Every tread seems to disturb a bird, Sand Martin, Sky Lark or Tern, though I stick to the path and am careful in my step. I head through the dunes, past the beheaded Kirk which once stood over a village now lost to the sands. The joggers of Peterhead are the only other humans here today, charging through, pounding through this butterfly-strewn, grassy, flowery expanse.
Some dunes are so big and bare that if you blinker your eyes and cut out the smell of the sea and ignore the terns returning to their nests and the eider ducks splashing in the mouth of the estuary, you could be in the Sahara. Well almost.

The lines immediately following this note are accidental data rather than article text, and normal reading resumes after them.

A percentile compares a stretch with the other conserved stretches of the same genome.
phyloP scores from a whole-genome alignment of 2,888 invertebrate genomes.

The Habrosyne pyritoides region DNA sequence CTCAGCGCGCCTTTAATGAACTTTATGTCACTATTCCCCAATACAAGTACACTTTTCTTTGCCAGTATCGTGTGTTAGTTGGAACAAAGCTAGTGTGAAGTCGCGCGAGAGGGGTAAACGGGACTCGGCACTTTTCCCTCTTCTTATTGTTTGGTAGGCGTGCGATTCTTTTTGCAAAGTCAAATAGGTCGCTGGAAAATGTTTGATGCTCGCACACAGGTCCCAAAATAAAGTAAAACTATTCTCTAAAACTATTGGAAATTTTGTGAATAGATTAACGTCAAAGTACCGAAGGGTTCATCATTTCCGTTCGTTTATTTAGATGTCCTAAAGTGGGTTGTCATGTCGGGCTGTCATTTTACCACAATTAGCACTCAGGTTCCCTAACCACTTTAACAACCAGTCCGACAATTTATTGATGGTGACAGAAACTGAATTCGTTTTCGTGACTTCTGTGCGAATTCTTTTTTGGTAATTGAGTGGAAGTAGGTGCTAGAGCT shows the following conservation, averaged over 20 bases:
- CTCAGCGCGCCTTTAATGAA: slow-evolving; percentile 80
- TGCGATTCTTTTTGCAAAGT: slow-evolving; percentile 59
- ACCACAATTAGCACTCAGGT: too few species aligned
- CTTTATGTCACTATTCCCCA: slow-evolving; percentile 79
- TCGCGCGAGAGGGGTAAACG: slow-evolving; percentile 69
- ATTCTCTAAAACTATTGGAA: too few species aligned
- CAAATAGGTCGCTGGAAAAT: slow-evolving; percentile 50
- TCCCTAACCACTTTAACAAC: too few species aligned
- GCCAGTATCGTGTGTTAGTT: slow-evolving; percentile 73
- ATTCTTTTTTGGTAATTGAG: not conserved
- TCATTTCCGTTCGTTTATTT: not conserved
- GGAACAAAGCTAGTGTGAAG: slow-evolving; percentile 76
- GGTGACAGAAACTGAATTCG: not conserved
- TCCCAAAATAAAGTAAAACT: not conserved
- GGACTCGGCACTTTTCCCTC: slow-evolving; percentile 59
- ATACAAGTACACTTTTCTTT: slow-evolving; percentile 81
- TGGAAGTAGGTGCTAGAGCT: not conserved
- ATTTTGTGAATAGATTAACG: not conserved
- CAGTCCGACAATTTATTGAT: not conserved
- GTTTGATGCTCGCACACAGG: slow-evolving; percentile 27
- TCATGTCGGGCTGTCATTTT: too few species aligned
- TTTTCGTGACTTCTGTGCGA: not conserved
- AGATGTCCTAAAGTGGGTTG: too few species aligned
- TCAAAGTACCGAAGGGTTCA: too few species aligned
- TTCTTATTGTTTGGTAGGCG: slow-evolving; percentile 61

An iron-red stream has caught fishing nets in its mouth on the beach. Once there was fishing, now there is petroleum. It’s that same peaty North Sea as I found in Rye, still unfamiliar to me. I lived on the western shores of this island for two years and I miss the rocky drama of the Welsh coast. The sea here seems muddier, but the land is lovely, full of sky and cloud and wind. It’s a place where you sense that the earth’s tilt and rotation. The flatness of the land makes for a certain quality of light: brightness from all directions, that northern clean-air light.